A catch-up on my latest work–and links to new novels from a Fred Rothganger and Keanan Brand!
Monthly Archives: March 2015
Captains Courageous vs. A Little Princess: tales of children growing up
These two books were favorites of mine in childhood, for different reasons. I enjoyed daydreaming about what it would be like if I were rich like Sara Crewe when she came into a fortune in diamond mines. And who wouldn’t want to see a brat like Harvey Cheyne get his comeuppance by working for little pay on the We’re Here!
Bad kids learn lessons, hard work has rewards, someone will rescue you, dreams are previews of reality. These stories have their magic.
The interesting thing I didn’t notice when reading the books many years ago is that they are BOTH about spoiled rich kids thrown into circumstances beyond their control. I’d always kind of identified with scullery-maid Sara. I saw A Little Princess as a rags-to-riches story. It’s really a riches story, with a bout of poverty thrown in.
Parallels in A Little Princess1905) and Captains Courageous(1897):
Sara Crewe and Harvey Cheyne are rich kids, both spoiled by indulgent parents. We like Sara because of her modest attitude, while we hate Harvey for being entitled.
—Harvey is lost at sea, his parents think he is dead
—Sara becomes lost in London, her guardian thinks she is dead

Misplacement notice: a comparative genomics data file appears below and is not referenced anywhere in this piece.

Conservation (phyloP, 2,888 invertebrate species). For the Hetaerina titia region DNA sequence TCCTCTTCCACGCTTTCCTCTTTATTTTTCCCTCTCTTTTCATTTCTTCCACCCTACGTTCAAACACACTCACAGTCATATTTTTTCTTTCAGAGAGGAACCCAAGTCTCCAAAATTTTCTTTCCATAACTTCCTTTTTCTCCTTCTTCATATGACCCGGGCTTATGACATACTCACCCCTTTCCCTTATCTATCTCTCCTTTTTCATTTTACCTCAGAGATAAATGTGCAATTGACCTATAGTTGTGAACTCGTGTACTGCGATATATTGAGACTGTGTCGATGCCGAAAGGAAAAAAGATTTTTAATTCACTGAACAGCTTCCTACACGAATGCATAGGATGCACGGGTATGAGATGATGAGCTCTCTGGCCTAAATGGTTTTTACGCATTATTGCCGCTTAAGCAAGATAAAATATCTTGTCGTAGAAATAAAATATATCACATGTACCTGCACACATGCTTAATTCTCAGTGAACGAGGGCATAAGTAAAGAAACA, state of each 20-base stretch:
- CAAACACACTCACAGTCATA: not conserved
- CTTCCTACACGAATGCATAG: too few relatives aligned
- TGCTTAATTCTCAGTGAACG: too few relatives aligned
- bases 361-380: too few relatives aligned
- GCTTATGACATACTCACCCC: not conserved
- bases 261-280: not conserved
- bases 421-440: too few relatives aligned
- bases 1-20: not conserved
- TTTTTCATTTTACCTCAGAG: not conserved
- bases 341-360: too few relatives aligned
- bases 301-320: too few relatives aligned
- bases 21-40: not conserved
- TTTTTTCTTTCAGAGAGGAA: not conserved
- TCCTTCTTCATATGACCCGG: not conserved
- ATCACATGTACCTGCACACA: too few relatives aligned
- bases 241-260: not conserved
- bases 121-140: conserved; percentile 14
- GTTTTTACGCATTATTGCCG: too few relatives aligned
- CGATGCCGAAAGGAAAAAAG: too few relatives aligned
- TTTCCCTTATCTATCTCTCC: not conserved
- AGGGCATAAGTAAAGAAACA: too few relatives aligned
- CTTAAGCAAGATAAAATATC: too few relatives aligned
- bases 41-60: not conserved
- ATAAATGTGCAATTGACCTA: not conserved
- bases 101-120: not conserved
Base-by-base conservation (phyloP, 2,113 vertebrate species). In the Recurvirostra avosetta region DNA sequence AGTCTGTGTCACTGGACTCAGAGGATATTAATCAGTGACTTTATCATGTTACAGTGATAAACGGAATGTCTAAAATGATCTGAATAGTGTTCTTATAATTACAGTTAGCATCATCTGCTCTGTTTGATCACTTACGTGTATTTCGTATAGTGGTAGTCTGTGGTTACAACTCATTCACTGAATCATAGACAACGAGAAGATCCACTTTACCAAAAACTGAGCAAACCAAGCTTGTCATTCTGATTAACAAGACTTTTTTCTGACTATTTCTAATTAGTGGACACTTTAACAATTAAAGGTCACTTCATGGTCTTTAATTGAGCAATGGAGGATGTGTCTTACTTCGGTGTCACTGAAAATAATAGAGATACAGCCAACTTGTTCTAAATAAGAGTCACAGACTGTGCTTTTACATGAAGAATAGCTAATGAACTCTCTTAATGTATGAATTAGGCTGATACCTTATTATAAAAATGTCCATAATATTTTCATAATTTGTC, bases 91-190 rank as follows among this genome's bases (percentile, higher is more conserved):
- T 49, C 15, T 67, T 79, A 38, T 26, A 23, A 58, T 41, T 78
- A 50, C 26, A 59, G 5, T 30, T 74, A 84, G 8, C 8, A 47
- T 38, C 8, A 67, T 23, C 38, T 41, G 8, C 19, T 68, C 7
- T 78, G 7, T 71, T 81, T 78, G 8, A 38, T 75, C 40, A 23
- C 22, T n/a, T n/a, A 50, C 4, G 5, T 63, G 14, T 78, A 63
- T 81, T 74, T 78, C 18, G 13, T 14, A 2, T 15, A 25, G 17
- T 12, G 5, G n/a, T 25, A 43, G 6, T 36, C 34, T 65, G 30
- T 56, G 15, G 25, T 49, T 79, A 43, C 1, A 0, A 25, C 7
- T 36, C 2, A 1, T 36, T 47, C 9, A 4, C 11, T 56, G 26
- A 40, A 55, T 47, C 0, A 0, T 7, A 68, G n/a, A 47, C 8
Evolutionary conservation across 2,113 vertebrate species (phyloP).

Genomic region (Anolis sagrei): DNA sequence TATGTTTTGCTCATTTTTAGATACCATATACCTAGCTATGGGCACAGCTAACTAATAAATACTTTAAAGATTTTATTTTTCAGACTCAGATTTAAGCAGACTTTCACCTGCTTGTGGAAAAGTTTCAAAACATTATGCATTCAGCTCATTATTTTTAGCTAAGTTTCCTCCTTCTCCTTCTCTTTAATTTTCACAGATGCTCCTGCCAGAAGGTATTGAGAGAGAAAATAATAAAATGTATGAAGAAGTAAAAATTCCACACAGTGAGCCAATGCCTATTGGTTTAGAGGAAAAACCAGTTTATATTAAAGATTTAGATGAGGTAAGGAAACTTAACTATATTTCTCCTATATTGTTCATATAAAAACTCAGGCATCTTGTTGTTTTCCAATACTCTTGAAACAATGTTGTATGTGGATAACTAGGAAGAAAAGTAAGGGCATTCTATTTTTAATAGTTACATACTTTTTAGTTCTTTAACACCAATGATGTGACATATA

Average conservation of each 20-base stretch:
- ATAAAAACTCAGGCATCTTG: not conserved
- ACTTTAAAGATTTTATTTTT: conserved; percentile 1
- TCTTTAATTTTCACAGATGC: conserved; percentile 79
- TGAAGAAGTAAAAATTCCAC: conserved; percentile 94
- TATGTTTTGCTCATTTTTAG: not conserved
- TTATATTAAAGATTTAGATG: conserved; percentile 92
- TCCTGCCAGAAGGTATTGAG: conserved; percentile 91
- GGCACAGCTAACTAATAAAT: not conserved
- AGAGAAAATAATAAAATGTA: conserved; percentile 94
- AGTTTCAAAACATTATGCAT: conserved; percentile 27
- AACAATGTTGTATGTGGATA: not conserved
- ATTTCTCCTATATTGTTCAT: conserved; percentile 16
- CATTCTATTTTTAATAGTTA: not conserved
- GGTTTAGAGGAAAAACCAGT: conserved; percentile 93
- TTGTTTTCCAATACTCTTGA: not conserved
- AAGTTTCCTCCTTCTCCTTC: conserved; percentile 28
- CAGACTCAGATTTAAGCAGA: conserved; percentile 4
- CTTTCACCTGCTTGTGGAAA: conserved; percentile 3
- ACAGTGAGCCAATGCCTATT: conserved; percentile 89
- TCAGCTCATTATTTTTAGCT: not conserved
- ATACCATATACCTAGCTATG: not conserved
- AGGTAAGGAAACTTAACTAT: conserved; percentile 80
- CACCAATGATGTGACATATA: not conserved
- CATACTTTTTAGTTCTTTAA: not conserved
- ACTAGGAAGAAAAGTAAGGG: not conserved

—Harvey adapts to working hard after Captain Disko Troop punches him for accusing the crew of stealing money
—Sara adapts to hard work when Miss Minchin forces her to work as a maid to pay Sara’s debts
–Harvey gains a mind for business after being put to the test
–Sara doesn’t change much in attitude, but begins reaching outside her circle to give
There are more things alike between the two books, but which author handled the “fish out of water” character circumstances the best?
I’m actually weighing anchor on the side of Kipling. Captains Courageous is practical from start to finish. In fact, it kind of reminds me of a self-help book, with phrases like:
“Tis dollars and cents I’m putting in your pocket.”(Long Jack teaches Harvey the ropes on the ship)
“No good gettin’ mad at things, dad says. It’s our own fault if we can’t handle em.”(Dan)
“I tell you two boys here they after you’ve made a mistake–ye don’t make fewer’n a hundred a day–the next best thing’s to own up to it, like men.” (Salters)
It’s SO practical, in fact, that A Little Princess seems dreamy in comparison. But Sara’s world is different–more about compassion and mental tricks to help one get through tough times. I think the story here causes it to be more my favorite tale than the other:
“I can’t help making things up. If I didn’t, I don’t believe I could live.”(Sara)
“Left just one bun for herself….and she could’ve eaten the whole six–I saw it in her eyes.”(baker after Sara gives her food to a beggar girl)
“Somewhere in this world there is a heavenly kind person who is my friend–my friend. If I never know who it is–if I never can even thank him–I shall never feel quite so lonely.” (Sara)
Two different sets of coping mechanisms for the characters. Sara lives like the Princess she imagines herself to be, kind to others but spirited through persecution. Harvey learns and adapts to the ways of life on a rough fishing boat, leaving soft comforts behind.
Of these two, which is your favorite, and why?